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How To Beat Your Addiction

You will resonate with this one my friend.

Because we all have addictions we struggle with...

Could be food, television, sugar, work, sex, drugs, etc.

Whatever it is, it's something you struggle to get away from.

And I am no exception. In fact, I get addicted to things quite easily.

Some would say that I have an addictive personality, but that's no excuse.

Because oftentimes we become addicted to things that are bad for our health.

And if something is bad for our health, we shouldn't be doing it regularly.

But that's basically the definition of addiction, a thing we depend on.

Unfortunately, dependence often outweighs our health concerns.

And we continue to feed the addiction month after month.

While we keep telling ourselves we'll change one day.

But nothing changes without taking some action.

And that's what I decided to do this year.

Take action to break an addiction.

And no longer depend on it...


You can't ignore it forever.

But I know that's easier said than done.

We tend to ignore the addiction for a good reason.

Because it helps us with something that we are struggling with.

For me, it was stress. Something I've talked with you here about in the past.

But what I didn't talk with you about was the addiction that helped me cope with it.

It was the one thing that always helped when the world around me was too much to handle.

I could step away and escape my own racing mind. And I'd live to fight another day.

Unfortunately, I was unaware of the impact this had on my physical health.

On top of that, it wasn't solving the problems I was holding inside.

It only allowed me to escape and remove the pain for a bit.

Which was clearly not the long-term solution I needed.

It was only when I became aware of all the above.

That I was able to move forward to step two.

Which is what we'll get into next...


You can be aware AF.

But you can also be in denial.

And choose to not accept your reality.

That said, acceptance is how you kill your denial.

It is the one thing that will get you to the next crucial step.

And the sooner you are able to accept your addiction, the better.

I was in denial for nearly the past 20 years. The awareness had no real impact.

As I mentioned before, I was well aware that my addiction was not good for my health.

But at the same time, I was not able to accept that it was not good for my health.

Instead, I would trick myself into believing it was good for managing stress.

Well, actually, it did help manage my stress. But what about my health?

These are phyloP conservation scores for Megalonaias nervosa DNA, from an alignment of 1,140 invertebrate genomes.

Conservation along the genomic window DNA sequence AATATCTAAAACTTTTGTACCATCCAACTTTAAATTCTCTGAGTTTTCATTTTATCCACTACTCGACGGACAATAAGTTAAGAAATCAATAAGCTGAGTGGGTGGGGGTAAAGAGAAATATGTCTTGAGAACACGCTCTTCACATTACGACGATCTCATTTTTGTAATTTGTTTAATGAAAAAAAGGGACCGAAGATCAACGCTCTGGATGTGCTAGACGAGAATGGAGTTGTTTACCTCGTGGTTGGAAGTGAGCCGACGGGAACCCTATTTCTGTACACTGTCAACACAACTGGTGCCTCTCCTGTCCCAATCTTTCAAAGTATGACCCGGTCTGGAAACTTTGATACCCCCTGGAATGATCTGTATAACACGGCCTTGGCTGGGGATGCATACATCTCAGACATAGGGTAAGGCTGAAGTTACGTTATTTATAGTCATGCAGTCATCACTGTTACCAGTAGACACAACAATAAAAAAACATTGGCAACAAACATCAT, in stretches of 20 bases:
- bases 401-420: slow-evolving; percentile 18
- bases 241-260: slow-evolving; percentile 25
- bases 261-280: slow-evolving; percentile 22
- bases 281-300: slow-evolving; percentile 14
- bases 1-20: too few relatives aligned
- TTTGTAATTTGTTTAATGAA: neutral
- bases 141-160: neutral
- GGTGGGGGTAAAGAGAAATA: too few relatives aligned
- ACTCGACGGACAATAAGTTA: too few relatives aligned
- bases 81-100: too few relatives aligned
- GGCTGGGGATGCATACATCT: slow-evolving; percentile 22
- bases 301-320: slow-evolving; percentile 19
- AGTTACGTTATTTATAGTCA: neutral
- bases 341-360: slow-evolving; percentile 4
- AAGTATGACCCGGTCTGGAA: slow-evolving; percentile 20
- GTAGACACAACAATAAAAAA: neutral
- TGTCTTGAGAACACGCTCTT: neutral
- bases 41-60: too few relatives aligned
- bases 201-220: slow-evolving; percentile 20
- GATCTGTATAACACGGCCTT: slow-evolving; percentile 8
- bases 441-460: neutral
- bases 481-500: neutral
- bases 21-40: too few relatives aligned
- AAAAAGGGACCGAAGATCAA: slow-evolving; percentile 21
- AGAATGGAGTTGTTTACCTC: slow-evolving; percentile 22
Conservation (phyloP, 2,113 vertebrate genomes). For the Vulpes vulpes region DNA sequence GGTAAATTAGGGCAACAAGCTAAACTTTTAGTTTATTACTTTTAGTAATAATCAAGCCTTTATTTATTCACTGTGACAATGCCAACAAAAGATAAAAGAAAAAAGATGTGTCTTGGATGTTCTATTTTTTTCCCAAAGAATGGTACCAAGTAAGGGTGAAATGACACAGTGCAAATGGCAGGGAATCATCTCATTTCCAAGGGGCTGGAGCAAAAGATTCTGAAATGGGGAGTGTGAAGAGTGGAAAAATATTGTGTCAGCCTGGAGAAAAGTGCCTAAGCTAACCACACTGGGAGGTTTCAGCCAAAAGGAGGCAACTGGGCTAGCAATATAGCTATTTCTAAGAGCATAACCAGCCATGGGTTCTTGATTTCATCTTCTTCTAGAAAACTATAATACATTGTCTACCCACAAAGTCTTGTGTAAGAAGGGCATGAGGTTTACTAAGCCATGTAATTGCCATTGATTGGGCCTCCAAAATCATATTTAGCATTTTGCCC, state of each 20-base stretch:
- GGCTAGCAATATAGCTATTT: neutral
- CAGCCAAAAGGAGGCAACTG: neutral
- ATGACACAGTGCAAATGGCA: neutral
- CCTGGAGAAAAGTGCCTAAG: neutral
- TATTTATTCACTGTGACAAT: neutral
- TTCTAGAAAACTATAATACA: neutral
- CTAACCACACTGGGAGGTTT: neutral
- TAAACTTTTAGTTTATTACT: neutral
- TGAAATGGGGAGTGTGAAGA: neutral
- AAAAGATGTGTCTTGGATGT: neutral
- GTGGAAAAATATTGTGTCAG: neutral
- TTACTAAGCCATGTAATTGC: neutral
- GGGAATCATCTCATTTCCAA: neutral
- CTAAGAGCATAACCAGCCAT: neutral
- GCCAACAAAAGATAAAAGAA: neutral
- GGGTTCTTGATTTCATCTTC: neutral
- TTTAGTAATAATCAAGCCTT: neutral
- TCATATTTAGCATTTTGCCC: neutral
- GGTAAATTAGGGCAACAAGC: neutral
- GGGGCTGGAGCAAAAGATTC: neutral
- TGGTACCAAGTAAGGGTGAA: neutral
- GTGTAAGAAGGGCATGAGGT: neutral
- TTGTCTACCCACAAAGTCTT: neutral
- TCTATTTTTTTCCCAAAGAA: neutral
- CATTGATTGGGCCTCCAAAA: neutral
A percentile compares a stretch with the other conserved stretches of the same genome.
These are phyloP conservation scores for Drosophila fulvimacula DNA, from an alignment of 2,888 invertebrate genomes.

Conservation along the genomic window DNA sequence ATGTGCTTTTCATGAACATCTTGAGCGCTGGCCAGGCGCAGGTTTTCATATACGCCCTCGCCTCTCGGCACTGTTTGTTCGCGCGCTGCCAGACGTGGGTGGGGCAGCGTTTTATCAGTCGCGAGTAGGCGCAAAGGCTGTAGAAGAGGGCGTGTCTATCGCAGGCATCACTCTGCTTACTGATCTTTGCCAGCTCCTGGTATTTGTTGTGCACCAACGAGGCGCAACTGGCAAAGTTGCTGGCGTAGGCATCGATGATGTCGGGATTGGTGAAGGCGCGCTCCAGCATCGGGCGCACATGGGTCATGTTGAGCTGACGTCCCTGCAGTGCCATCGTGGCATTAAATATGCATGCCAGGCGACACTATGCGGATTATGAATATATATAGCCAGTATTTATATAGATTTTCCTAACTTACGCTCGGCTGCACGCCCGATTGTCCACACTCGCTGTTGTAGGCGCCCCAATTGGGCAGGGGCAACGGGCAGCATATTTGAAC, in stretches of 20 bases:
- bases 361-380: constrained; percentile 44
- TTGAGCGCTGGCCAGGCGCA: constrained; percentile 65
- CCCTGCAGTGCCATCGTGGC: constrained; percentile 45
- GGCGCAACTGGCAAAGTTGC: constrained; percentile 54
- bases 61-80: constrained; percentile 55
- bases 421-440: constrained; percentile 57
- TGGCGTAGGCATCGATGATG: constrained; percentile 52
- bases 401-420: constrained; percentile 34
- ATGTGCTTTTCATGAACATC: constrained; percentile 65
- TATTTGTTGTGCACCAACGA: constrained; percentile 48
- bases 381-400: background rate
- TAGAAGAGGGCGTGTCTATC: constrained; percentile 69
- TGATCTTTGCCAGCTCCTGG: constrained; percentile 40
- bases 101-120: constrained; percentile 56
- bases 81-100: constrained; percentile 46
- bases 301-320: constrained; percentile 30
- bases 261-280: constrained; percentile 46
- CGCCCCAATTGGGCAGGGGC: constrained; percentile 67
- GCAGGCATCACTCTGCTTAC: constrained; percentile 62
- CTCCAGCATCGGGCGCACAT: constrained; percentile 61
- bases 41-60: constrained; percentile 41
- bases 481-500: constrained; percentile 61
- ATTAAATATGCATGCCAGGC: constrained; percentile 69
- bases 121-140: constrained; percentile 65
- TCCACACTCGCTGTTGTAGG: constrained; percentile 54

Why not find a better way to manage my stress? Or decrease it?

But I didn't want to admit it. Not to you or to myself.

And that was the problem. No acceptance.

It was only when I was able to accept.

That I could take the next step.

And move the needle...


The 3rd and final step.

This is where all the magic happens.

But without having awareness and acceptance.

You will never get to the point where you finally take action.

That said, it's where you need to get if you want to break your addiction.

And you need to have a plan in place of what actions you are going to need to take.

In my case, I built out a 2-month plan that incorporated small important actions.

I knew it was an addiction I couldn't walk away from one day to another.

For some of you, that's all that needs to happen. Mindset change.

But for me, I needed some actionable steps I could follow.

The first action was to remove the familiarity I had.

The second action introduced a look-a-like.

The third, left me with just enough.

And the last action...

Left it behind me forever!

The Lesson

We all have addictions.

Some are not as severe as others are.

But we all have them, or at least the mass majority.

And if you're reading this and thinking you have none at all.

Then I'm sorry to break it to you, but you're not even at step one yet.

And you need to become aware of your own addiction, regardless of its severity.

Unfortunately for me, it was more severe...

I had been using some form of tobacco/nicotine since early high school. Nearly 20 years.

There were many times I attempted to quit before because I had the awareness.

But I never wanted to accept that I needed to make a permanent change.

I would stop for a few days and then go back to my stress reliever.

This time, I was now able to accept it and start taking action.

And it's been nearly six weeks since I last consumed.

All because I took action and followed my plan.

Does this mean I won the 20-year battle?

Who knows...but today I won again.

And I'll take it day by day...

With Love,

Steven Arthur Geoge

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